A massive infrastructure upgrade from the federal government is great in theory. It gives people jobs and makes us safer and more productive in the future.
But, in practice, high-level bureaucrats have a mixed record picking projects that provide economic value, with studies varying widely on how effective federal infrastructure spending actually is.
Leaving more spending to local governments isn’t necessarily a bad idea. They are arguably better informed about what projects are most pressing and potentially valuable.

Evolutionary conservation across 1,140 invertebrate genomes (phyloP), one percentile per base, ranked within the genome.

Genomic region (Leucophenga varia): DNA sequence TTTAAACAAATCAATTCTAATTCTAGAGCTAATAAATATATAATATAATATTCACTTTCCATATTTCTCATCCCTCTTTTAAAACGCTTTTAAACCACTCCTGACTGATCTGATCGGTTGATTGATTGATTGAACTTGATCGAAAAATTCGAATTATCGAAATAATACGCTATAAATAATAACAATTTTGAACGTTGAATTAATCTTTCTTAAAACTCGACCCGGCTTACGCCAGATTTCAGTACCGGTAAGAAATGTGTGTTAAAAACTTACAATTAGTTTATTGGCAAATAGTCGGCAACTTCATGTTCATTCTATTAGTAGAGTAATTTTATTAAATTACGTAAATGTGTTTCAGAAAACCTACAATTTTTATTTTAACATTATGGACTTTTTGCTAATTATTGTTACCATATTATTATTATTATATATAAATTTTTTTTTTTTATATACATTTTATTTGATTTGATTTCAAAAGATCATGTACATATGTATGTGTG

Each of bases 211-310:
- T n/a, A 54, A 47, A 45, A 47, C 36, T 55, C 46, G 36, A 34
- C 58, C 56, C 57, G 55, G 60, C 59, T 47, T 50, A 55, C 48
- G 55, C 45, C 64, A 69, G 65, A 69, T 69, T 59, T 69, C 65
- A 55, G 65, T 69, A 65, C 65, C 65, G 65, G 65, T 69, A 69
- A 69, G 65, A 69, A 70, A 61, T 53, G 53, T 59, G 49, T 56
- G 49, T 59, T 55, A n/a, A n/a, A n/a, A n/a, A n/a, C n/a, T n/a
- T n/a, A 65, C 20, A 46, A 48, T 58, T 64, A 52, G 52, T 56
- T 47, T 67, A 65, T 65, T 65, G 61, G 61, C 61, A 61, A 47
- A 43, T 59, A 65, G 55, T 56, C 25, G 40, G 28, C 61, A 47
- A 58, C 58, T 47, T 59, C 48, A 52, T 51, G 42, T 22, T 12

By reviving local economies, you create a stable tax base to finance infrastructure. If we want more than short-term job creation, repairing America’s infrastructure problem will require ingenuity at the local level, where things broke down in the first place.
Photo of infrastructure renewal under the National Mall by Storm Cunningham